Information on Fool's-water-cress

Common Name: Fool's-water-cress
Scientific Name: Apium nodiflorum
Irish Name: Gunna uisce
Family Group: Apiaceae
Distribution: View Map (Courtesy of the BSBI)
Flowering Period

Click for list of all flowering by month
Fool's-water-cress is not easily confused with other wild plants on this web site.

Found on riversides, ditches and streams, this is a low-growing or prostrate perennial which has leaves vaguely similar to those of Watercress, although the latter's leaves are a darker shade of green.  Fool's-water-cress has short-stalked umbels of very small white 5-petalled flowers which are opposite the leaves.  These bloom in July and August.  The leaves are pinnate having toothed, oval to lanceolate leaflets. The plant roots at nodes in its lower stems and the upper stems which are lightly ridged, are hollow.  This is a native plant and it belongs to the Apiaceae family.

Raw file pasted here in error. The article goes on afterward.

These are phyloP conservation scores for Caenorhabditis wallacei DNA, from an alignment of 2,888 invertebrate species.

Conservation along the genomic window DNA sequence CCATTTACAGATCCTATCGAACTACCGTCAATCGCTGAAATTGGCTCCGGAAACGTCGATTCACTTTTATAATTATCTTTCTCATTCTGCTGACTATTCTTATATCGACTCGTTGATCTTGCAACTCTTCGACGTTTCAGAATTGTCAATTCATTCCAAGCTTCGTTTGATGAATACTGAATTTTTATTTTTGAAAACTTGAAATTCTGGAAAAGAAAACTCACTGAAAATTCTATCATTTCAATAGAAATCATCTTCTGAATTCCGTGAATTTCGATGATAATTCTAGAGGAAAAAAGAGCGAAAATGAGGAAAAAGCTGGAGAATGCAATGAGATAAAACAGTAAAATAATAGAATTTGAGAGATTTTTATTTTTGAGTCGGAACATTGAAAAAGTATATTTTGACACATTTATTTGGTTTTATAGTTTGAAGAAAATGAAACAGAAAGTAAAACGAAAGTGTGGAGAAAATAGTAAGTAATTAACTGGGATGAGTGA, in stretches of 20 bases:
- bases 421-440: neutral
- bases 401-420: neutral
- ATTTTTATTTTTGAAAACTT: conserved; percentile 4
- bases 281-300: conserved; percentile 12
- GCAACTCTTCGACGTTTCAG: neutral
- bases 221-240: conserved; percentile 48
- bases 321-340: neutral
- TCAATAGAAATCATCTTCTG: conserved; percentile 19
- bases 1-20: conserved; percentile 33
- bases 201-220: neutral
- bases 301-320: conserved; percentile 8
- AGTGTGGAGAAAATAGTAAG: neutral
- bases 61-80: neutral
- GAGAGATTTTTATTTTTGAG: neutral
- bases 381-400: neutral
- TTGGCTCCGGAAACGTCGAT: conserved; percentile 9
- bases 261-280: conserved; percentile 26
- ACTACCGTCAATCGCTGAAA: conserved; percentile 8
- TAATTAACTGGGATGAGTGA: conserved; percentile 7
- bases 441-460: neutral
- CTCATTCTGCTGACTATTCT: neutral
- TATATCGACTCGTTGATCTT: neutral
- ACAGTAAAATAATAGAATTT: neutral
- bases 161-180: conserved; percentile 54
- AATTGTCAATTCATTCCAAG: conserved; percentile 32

I found this plant growing on some small islands in the Caher River, Co Clare in July 2009 when I photographed it.  One of the photographs depicts it totally submerged after very heavy rain had caused the river to flood.   

If you are satisfied you have correctly identified this plant, please submit your sighting to the National Biodiversity Data Centre

Fool's-watercress is not a poisonous plant, but it could be confused with the poisonous Lesser Water Parsnip – Berula erecta – which is poisonous.  The main distinguishing feature is that Berula erecta has a distinct ring on the leaf stalk, however prudence suggests that a tasting would be better avoided.  Lesser Water Parsnip also smells quite like parsnip when the leaves are crushed thus being given its common name.  It is not yet on this website.